Having just returned from visiting the Ark Encounter in Kentucky, friends have been asking me what it’s like. First, let me praise God that such a monument to His glory can even exist in these last days. The Ark is a spectacle, a large-as-life model and exhibition to illustrate the ark of Noah’s day.
Whether for aesthetics or due to the lay of the land, visitor parking is some distance from the ark. We purchased our tickets at the parking area and boarded a bus for a five-minute ride winding through the hills to the exhibition grounds. The picture shows Peggy and me with grandson Dylan with the ark in the background, but doesn’t offer a true appreciation of the ark’s size. It towers overhead when you approach the visitor entry underneath the ark’s keel.
Once inside, the first impression is that the venue anticipates (and gets) large crowds of visitors. You’re greeted by a labyrinth of crowd-control aisles and gates which we fortunately breezed through by arriving mid-week and a little after the morning rush. Then begins the long, wide ramp climbing upward through the center of the ark to the three levels of exhibits that re-create life in the ark and explanations of its operation.
I won’t spoils things by relating all the content in detail, but rather give you an overall impression. Ark Encounter can be appreciated for the awesome spectacle of the structure itself. Think of it like the Gateway Arch in St. Louis. You can simply stand at the base of the arch (arch, not ark) and marvel at the size and design of it, but then there is a museum inside. Similarly, visitors to the Ark Encounter can just admire the size and beauty of this model of Noah’s Ark, but then there is a different kind of appreciation of the exhibits inside.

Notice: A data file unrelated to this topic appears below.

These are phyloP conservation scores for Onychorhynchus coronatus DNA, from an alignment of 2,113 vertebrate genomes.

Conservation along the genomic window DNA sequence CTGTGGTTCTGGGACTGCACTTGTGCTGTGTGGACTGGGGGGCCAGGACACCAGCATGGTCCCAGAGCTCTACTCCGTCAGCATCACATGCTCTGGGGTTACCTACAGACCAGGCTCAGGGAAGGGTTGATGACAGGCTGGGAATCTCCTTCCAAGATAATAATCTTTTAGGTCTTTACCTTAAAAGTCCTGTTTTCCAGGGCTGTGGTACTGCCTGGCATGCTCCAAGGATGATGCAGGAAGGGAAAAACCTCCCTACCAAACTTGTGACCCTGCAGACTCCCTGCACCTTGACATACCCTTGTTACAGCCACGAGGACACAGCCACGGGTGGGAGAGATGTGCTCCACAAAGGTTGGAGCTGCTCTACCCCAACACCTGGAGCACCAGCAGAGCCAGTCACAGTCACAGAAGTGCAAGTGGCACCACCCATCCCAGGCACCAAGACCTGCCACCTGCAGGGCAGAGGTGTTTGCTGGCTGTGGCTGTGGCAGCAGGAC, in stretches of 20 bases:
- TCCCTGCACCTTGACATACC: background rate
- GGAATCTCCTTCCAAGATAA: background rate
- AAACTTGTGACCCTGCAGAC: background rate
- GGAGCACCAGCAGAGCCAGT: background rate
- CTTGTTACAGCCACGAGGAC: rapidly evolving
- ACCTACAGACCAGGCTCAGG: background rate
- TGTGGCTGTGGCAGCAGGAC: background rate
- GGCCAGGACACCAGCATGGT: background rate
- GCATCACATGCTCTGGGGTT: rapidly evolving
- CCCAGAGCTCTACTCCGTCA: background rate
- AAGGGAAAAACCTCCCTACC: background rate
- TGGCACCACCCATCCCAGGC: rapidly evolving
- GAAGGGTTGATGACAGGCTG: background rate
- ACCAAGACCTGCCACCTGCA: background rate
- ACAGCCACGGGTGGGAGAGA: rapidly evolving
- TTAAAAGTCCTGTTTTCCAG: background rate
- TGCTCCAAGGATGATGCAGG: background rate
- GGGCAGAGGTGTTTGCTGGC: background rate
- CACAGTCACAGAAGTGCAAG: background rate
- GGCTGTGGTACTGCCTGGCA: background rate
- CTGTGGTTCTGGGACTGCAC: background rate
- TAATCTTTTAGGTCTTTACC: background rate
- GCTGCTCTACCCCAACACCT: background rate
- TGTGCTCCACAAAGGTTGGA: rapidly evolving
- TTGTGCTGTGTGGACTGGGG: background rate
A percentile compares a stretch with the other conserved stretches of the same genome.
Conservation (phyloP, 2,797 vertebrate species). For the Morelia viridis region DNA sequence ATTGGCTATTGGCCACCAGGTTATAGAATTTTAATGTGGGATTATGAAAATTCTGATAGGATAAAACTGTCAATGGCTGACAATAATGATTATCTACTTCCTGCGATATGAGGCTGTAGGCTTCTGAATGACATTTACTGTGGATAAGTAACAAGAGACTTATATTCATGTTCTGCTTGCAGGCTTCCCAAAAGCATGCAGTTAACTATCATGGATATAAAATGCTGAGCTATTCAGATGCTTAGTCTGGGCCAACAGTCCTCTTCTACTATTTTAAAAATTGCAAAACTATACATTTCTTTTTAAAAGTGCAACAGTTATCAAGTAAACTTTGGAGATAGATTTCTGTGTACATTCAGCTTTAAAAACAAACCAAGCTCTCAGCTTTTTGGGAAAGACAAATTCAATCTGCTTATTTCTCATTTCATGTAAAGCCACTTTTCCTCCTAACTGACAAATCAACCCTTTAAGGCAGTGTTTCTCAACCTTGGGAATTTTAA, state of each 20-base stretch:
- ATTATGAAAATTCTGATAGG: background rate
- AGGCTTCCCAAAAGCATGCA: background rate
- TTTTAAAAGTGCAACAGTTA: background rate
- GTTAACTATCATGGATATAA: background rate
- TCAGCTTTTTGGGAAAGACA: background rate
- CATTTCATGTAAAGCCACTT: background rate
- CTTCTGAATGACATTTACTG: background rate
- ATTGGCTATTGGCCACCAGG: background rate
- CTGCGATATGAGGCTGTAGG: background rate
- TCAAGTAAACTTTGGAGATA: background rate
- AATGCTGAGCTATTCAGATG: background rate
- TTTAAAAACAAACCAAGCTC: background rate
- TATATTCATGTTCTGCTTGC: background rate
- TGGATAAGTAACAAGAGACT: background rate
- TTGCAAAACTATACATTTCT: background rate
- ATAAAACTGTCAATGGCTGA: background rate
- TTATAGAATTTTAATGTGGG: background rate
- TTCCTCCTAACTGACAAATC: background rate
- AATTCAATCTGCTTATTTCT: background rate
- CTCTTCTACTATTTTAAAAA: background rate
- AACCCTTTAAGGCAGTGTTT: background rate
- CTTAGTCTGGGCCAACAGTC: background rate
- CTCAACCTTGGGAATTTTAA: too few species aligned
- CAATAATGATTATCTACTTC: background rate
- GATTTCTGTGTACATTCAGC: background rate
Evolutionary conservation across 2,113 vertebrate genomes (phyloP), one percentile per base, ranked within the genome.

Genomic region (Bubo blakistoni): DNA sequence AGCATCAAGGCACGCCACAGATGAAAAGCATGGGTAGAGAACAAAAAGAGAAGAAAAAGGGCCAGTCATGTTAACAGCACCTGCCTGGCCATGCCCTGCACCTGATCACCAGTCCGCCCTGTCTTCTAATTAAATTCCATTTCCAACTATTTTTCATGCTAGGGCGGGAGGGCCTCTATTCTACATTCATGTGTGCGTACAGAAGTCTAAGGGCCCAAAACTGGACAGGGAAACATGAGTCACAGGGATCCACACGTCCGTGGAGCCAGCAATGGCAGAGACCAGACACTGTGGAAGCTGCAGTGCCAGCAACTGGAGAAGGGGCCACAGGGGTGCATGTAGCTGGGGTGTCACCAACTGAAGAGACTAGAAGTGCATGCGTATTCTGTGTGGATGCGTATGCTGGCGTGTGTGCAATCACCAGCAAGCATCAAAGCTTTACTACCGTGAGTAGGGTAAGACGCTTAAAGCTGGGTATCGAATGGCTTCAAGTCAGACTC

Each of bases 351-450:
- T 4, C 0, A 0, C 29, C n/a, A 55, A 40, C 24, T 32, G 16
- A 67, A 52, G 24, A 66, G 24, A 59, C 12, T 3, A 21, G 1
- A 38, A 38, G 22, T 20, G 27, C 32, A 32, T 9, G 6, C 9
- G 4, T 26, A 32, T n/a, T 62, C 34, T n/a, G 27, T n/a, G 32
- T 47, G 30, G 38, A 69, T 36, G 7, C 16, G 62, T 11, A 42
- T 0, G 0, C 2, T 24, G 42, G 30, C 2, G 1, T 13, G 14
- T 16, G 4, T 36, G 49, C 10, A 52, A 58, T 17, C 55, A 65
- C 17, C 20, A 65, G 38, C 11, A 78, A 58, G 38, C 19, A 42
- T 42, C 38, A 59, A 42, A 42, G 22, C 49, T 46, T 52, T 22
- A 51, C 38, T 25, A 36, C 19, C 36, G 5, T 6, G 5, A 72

In a word, the exhibits inside the ark are kind of “nerdy”, and I mean that as a compliment. Many people have never considered the details of the ark story, or if they have thought about it superficially, they dismiss the ark as fantasy. The ark exhibits do the math. How many animals needed to be saved? Was there enough space? How was the ark lit and ventilated? How did they dispose of waste? We often overheard conversations that began, “I never thought about that.” Exhibits about the ark allow lots of opportunity to share Scripture and salvation along with scientific evidences for confidence in the Bible’s history.
After touring the ark, we had lunch at the restaurant in an adjacent building. It was like a restaurant/fast-food hybrid with everyone given a menu, but then walking to a counter to order. It was very efficient. Meals showed up as quickly as ordered and were reasonably priced. From there, we walked to the nearby zoo (more about that later).
I’ll offer these criticisms so as not to distort your expectations as you think about visiting Ark Encounter. It’s not quite finished. The zoo grounds are still under construction and there are few animals, but we could see from the construction that large habitat enclosures are being prepared. For the time being, it’s a peaceful walking area with camel rides for the kids. Back to the ark, the interior is huge and there are still lots of corners just crying for another exhibit. I’d especially like to see more displays that are interactive or just plain fun.
However, none of these criticisms detract from the quality or importance of the place. Visit Ark Encounter now, and then visit again in a couple of years so you can see how it matures.